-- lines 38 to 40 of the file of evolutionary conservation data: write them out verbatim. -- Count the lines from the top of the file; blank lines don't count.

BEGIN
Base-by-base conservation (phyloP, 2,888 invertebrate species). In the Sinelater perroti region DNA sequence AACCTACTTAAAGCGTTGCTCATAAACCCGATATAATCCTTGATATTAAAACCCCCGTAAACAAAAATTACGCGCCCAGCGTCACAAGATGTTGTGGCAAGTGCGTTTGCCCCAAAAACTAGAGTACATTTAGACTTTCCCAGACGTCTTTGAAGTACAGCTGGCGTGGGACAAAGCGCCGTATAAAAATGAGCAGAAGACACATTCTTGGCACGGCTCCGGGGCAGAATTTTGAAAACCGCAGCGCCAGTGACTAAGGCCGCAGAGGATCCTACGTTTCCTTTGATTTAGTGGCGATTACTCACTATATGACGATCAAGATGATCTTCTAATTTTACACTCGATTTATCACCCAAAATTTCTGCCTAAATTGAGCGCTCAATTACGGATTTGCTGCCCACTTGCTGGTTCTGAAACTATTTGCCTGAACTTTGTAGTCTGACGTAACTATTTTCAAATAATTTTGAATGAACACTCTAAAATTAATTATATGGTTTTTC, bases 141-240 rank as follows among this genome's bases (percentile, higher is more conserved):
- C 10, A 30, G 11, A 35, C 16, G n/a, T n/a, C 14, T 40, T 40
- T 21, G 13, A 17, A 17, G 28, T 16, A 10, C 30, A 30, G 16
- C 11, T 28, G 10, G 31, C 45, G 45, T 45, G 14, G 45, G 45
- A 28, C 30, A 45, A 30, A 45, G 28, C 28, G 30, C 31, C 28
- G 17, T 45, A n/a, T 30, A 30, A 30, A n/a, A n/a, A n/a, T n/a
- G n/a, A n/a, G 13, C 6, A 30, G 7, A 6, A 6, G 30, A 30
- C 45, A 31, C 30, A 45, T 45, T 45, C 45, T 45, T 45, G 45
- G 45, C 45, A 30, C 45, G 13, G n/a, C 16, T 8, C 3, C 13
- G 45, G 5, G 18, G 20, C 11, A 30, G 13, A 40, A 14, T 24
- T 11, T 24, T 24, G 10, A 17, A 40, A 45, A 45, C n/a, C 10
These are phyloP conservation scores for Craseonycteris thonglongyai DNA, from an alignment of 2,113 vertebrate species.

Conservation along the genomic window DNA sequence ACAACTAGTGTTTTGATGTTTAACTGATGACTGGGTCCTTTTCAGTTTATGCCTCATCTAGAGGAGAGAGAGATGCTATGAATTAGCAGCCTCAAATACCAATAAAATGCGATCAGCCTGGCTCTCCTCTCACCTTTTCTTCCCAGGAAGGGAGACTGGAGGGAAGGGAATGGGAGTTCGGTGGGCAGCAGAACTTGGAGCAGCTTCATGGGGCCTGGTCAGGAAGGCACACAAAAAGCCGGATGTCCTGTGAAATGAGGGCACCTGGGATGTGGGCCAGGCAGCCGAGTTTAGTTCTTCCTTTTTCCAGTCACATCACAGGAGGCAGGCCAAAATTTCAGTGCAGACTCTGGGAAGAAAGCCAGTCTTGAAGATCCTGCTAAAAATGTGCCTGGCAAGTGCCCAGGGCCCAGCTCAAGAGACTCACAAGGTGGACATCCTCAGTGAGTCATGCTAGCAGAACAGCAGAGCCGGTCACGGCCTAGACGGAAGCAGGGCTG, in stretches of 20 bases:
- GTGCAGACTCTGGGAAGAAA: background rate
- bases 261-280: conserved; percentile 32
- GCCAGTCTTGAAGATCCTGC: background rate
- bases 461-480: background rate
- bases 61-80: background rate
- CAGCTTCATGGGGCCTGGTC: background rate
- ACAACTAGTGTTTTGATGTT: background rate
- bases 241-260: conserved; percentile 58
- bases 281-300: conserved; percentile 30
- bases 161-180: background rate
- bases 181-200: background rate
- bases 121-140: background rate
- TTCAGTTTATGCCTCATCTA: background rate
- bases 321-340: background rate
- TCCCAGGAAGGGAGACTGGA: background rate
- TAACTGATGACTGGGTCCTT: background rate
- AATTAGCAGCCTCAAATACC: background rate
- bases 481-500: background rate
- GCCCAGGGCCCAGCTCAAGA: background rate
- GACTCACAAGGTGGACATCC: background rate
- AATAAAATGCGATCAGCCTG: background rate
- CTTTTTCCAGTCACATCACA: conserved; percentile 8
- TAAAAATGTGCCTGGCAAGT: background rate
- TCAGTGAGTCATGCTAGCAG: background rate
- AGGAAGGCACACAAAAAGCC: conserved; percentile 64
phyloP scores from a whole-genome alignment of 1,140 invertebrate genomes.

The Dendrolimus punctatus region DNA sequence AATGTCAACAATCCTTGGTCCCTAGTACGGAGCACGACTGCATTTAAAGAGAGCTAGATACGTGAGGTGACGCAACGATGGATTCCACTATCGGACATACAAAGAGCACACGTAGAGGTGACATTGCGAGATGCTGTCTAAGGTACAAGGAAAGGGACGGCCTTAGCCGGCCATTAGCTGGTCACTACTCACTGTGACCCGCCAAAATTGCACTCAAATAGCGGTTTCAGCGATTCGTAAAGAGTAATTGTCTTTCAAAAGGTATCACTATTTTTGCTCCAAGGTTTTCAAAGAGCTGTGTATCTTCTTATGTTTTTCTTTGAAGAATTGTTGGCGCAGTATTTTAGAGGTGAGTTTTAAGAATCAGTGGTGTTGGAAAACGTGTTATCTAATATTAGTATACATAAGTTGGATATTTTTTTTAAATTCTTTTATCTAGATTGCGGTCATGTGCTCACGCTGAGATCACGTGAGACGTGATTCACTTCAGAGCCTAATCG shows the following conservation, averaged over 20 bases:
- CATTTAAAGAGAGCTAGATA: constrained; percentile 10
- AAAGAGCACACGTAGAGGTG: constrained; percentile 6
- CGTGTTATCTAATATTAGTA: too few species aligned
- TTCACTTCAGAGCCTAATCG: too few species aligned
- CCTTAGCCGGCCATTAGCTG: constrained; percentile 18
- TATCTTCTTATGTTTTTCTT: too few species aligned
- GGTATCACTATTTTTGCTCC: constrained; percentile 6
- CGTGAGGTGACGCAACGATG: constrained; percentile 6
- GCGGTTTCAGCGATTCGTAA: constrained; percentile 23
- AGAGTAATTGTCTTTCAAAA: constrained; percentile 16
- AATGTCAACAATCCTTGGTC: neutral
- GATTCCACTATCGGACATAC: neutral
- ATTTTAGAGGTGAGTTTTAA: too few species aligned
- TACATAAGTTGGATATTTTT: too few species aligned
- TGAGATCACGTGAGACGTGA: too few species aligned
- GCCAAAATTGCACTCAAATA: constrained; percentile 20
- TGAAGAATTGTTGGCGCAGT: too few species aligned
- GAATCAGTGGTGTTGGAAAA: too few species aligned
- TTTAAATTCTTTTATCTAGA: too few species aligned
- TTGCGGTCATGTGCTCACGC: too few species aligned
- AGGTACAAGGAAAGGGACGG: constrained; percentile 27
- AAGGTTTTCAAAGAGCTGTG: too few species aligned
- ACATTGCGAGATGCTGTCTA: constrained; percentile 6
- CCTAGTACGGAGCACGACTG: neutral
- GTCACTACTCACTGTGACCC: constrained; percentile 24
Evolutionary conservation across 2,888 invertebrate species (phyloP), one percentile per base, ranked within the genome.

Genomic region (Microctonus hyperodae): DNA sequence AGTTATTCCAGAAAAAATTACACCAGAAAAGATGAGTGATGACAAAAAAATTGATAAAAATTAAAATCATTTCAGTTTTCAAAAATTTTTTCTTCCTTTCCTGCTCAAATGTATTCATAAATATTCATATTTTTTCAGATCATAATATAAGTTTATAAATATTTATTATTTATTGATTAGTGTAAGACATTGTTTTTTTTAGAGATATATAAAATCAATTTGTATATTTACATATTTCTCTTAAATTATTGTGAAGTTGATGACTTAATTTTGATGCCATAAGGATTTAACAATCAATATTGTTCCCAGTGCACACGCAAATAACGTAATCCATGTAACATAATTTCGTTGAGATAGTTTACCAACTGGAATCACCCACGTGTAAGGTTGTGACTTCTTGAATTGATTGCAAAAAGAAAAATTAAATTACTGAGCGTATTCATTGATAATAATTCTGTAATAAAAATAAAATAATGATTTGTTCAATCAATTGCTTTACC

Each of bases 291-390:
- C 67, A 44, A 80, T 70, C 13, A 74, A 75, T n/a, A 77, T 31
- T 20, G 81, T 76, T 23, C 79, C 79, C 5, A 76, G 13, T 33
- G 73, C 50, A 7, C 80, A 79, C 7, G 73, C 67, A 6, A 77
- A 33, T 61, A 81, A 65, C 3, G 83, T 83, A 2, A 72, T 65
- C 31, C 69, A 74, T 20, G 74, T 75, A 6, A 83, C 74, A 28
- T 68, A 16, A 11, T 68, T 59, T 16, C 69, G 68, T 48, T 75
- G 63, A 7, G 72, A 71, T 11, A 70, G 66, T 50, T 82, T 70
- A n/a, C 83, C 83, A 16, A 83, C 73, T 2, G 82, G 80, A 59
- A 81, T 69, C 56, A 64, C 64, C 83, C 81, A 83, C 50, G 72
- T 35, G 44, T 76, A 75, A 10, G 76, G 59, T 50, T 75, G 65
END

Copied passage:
- AGGAAGGCACACAAAAAGCC: conserved; percentile 64
phyloP scores from a whole-genome alignment of 1,140 invertebrate genomes.

The Dendrolimus punctatus region DNA sequence AATGTCAACAATCCTTGGTCCCTAGTACGGAGCACGACTGCATTTAAAGAGAGCTAGATACGTGAGGTGACGCAACGATGGATTCCACTATCGGACATACAAAGAGCACACGTAGAGGTGACATTGCGAGATGCTGTCTAAGGTACAAGGAAAGGGACGGCCTTAGCCGGCCATTAGCTGGTCACTACTCACTGTGACCCGCCAAAATTGCACTCAAATAGCGGTTTCAGCGATTCGTAAAGAGTAATTGTCTTTCAAAAGGTATCACTATTTTTGCTCCAAGGTTTTCAAAGAGCTGTGTATCTTCTTATGTTTTTCTTTGAAGAATTGTTGGCGCAGTATTTTAGAGGTGAGTTTTAAGAATCAGTGGTGTTGGAAAACGTGTTATCTAATATTAGTATACATAAGTTGGATATTTTTTTTAAATTCTTTTATCTAGATTGCGGTCATGTGCTCACGCTGAGATCACGTGAGACGTGATTCACTTCAGAGCCTAATCG shows the following conservation, averaged over 20 bases: